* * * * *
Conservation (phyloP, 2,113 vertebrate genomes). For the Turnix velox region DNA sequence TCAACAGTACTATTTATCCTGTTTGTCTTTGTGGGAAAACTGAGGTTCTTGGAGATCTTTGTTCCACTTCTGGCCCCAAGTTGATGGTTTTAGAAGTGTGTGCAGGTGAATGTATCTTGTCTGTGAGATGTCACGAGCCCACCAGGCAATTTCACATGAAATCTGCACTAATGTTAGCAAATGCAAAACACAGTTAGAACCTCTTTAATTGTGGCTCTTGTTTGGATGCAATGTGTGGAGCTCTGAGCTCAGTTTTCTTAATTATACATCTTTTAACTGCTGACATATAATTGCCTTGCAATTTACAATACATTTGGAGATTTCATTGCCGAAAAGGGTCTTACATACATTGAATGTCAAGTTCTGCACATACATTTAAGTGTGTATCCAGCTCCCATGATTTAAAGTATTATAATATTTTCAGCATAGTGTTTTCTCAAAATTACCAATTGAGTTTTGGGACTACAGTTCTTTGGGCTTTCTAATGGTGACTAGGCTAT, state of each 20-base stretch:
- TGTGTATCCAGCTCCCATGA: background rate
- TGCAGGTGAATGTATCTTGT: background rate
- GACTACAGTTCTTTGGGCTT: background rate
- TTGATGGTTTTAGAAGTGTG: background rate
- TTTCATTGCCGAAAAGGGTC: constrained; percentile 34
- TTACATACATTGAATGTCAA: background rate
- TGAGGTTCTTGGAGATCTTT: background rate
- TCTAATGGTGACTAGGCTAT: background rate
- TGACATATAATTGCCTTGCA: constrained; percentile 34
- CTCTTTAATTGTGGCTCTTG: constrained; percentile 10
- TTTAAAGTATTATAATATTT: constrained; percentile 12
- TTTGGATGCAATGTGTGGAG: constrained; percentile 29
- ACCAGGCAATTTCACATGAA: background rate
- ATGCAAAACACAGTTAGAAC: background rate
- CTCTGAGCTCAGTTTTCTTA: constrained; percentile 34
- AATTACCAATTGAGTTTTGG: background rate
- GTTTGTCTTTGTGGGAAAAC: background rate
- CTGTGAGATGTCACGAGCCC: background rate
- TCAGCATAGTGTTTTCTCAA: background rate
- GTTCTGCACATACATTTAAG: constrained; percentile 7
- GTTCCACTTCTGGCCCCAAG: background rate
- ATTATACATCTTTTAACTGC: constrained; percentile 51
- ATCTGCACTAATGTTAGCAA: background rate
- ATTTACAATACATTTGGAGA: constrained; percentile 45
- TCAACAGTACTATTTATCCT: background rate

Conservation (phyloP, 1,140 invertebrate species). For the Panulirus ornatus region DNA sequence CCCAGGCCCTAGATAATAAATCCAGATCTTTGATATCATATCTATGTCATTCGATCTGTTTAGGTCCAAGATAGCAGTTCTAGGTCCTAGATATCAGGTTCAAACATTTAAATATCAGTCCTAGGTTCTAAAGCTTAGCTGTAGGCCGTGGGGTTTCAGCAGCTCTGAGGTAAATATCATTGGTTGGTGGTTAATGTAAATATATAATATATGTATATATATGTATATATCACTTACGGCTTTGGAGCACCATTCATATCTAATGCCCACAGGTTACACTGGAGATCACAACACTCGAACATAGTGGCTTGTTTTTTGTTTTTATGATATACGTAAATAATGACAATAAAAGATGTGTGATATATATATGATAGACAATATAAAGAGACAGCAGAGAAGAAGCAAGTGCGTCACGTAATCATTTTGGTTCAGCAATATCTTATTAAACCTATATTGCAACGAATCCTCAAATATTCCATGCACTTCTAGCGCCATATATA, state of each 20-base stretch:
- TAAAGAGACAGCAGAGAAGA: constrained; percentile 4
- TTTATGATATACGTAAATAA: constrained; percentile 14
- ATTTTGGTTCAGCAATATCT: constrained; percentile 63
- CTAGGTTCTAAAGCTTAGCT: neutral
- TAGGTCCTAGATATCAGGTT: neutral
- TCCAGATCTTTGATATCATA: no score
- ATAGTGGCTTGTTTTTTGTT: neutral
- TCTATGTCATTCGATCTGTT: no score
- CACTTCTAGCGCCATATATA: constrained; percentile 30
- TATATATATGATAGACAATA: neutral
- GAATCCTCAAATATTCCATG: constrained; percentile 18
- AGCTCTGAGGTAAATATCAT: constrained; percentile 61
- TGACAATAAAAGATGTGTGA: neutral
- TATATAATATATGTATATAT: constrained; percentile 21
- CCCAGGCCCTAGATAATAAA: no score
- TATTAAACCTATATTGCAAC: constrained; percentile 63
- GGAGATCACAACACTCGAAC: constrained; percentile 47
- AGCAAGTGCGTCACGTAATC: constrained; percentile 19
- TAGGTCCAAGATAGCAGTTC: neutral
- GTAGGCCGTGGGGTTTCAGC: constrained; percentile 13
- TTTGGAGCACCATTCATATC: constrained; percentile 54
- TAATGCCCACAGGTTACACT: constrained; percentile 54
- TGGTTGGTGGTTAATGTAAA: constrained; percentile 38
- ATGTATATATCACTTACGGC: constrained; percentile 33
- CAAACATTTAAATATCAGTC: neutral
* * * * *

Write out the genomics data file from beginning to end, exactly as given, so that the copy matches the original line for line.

Conservation (phyloP, 2,113 vertebrate genomes). For the Turnix velox region DNA sequence TCAACAGTACTATTTATCCTGTTTGTCTTTGTGGGAAAACTGAGGTTCTTGGAGATCTTTGTTCCACTTCTGGCCCCAAGTTGATGGTTTTAGAAGTGTGTGCAGGTGAATGTATCTTGTCTGTGAGATGTCACGAGCCCACCAGGCAATTTCACATGAAATCTGCACTAATGTTAGCAAATGCAAAACACAGTTAGAACCTCTTTAATTGTGGCTCTTGTTTGGATGCAATGTGTGGAGCTCTGAGCTCAGTTTTCTTAATTATACATCTTTTAACTGCTGACATATAATTGCCTTGCAATTTACAATACATTTGGAGATTTCATTGCCGAAAAGGGTCTTACATACATTGAATGTCAAGTTCTGCACATACATTTAAGTGTGTATCCAGCTCCCATGATTTAAAGTATTATAATATTTTCAGCATAGTGTTTTCTCAAAATTACCAATTGAGTTTTGGGACTACAGTTCTTTGGGCTTTCTAATGGTGACTAGGCTAT, state of each 20-base stretch:
- TGTGTATCCAGCTCCCATGA: background rate
- TGCAGGTGAATGTATCTTGT: background rate
- GACTACAGTTCTTTGGGCTT: background rate
- TTGATGGTTTTAGAAGTGTG: background rate
- TTTCATTGCCGAAAAGGGTC: constrained; percentile 34
- TTACATACATTGAATGTCAA: background rate
- TGAGGTTCTTGGAGATCTTT: background rate
- TCTAATGGTGACTAGGCTAT: background rate
- TGACATATAATTGCCTTGCA: constrained; percentile 34
- CTCTTTAATTGTGGCTCTTG: constrained; percentile 10
- TTTAAAGTATTATAATATTT: constrained; percentile 12
- TTTGGATGCAATGTGTGGAG: constrained; percentile 29
- ACCAGGCAATTTCACATGAA: background rate
- ATGCAAAACACAGTTAGAAC: background rate
- CTCTGAGCTCAGTTTTCTTA: constrained; percentile 34
- AATTACCAATTGAGTTTTGG: background rate
- GTTTGTCTTTGTGGGAAAAC: background rate
- CTGTGAGATGTCACGAGCCC: background rate
- TCAGCATAGTGTTTTCTCAA: background rate
- GTTCTGCACATACATTTAAG: constrained; percentile 7
- GTTCCACTTCTGGCCCCAAG: background rate
- ATTATACATCTTTTAACTGC: constrained; percentile 51
- ATCTGCACTAATGTTAGCAA: background rate
- ATTTACAATACATTTGGAGA: constrained; percentile 45
- TCAACAGTACTATTTATCCT: background rate

Conservation (phyloP, 1,140 invertebrate species). For the Panulirus ornatus region DNA sequence CCCAGGCCCTAGATAATAAATCCAGATCTTTGATATCATATCTATGTCATTCGATCTGTTTAGGTCCAAGATAGCAGTTCTAGGTCCTAGATATCAGGTTCAAACATTTAAATATCAGTCCTAGGTTCTAAAGCTTAGCTGTAGGCCGTGGGGTTTCAGCAGCTCTGAGGTAAATATCATTGGTTGGTGGTTAATGTAAATATATAATATATGTATATATATGTATATATCACTTACGGCTTTGGAGCACCATTCATATCTAATGCCCACAGGTTACACTGGAGATCACAACACTCGAACATAGTGGCTTGTTTTTTGTTTTTATGATATACGTAAATAATGACAATAAAAGATGTGTGATATATATATGATAGACAATATAAAGAGACAGCAGAGAAGAAGCAAGTGCGTCACGTAATCATTTTGGTTCAGCAATATCTTATTAAACCTATATTGCAACGAATCCTCAAATATTCCATGCACTTCTAGCGCCATATATA, state of each 20-base stretch:
- TAAAGAGACAGCAGAGAAGA: constrained; percentile 4
- TTTATGATATACGTAAATAA: constrained; percentile 14
- ATTTTGGTTCAGCAATATCT: constrained; percentile 63
- CTAGGTTCTAAAGCTTAGCT: neutral
- TAGGTCCTAGATATCAGGTT: neutral
- TCCAGATCTTTGATATCATA: no score
- ATAGTGGCTTGTTTTTTGTT: neutral
- TCTATGTCATTCGATCTGTT: no score
- CACTTCTAGCGCCATATATA: constrained; percentile 30
- TATATATATGATAGACAATA: neutral
- GAATCCTCAAATATTCCATG: constrained; percentile 18
- AGCTCTGAGGTAAATATCAT: constrained; percentile 61
- TGACAATAAAAGATGTGTGA: neutral
- TATATAATATATGTATATAT: constrained; percentile 21
- CCCAGGCCCTAGATAATAAA: no score
- TATTAAACCTATATTGCAAC: constrained; percentile 63
- GGAGATCACAACACTCGAAC: constrained; percentile 47
- AGCAAGTGCGTCACGTAATC: constrained; percentile 19
- TAGGTCCAAGATAGCAGTTC: neutral
- GTAGGCCGTGGGGTTTCAGC: constrained; percentile 13
- TTTGGAGCACCATTCATATC: constrained; percentile 54
- TAATGCCCACAGGTTACACT: constrained; percentile 54
- TGGTTGGTGGTTAATGTAAA: constrained; percentile 38
- ATGTATATATCACTTACGGC: constrained; percentile 33
- CAAACATTTAAATATCAGTC: neutral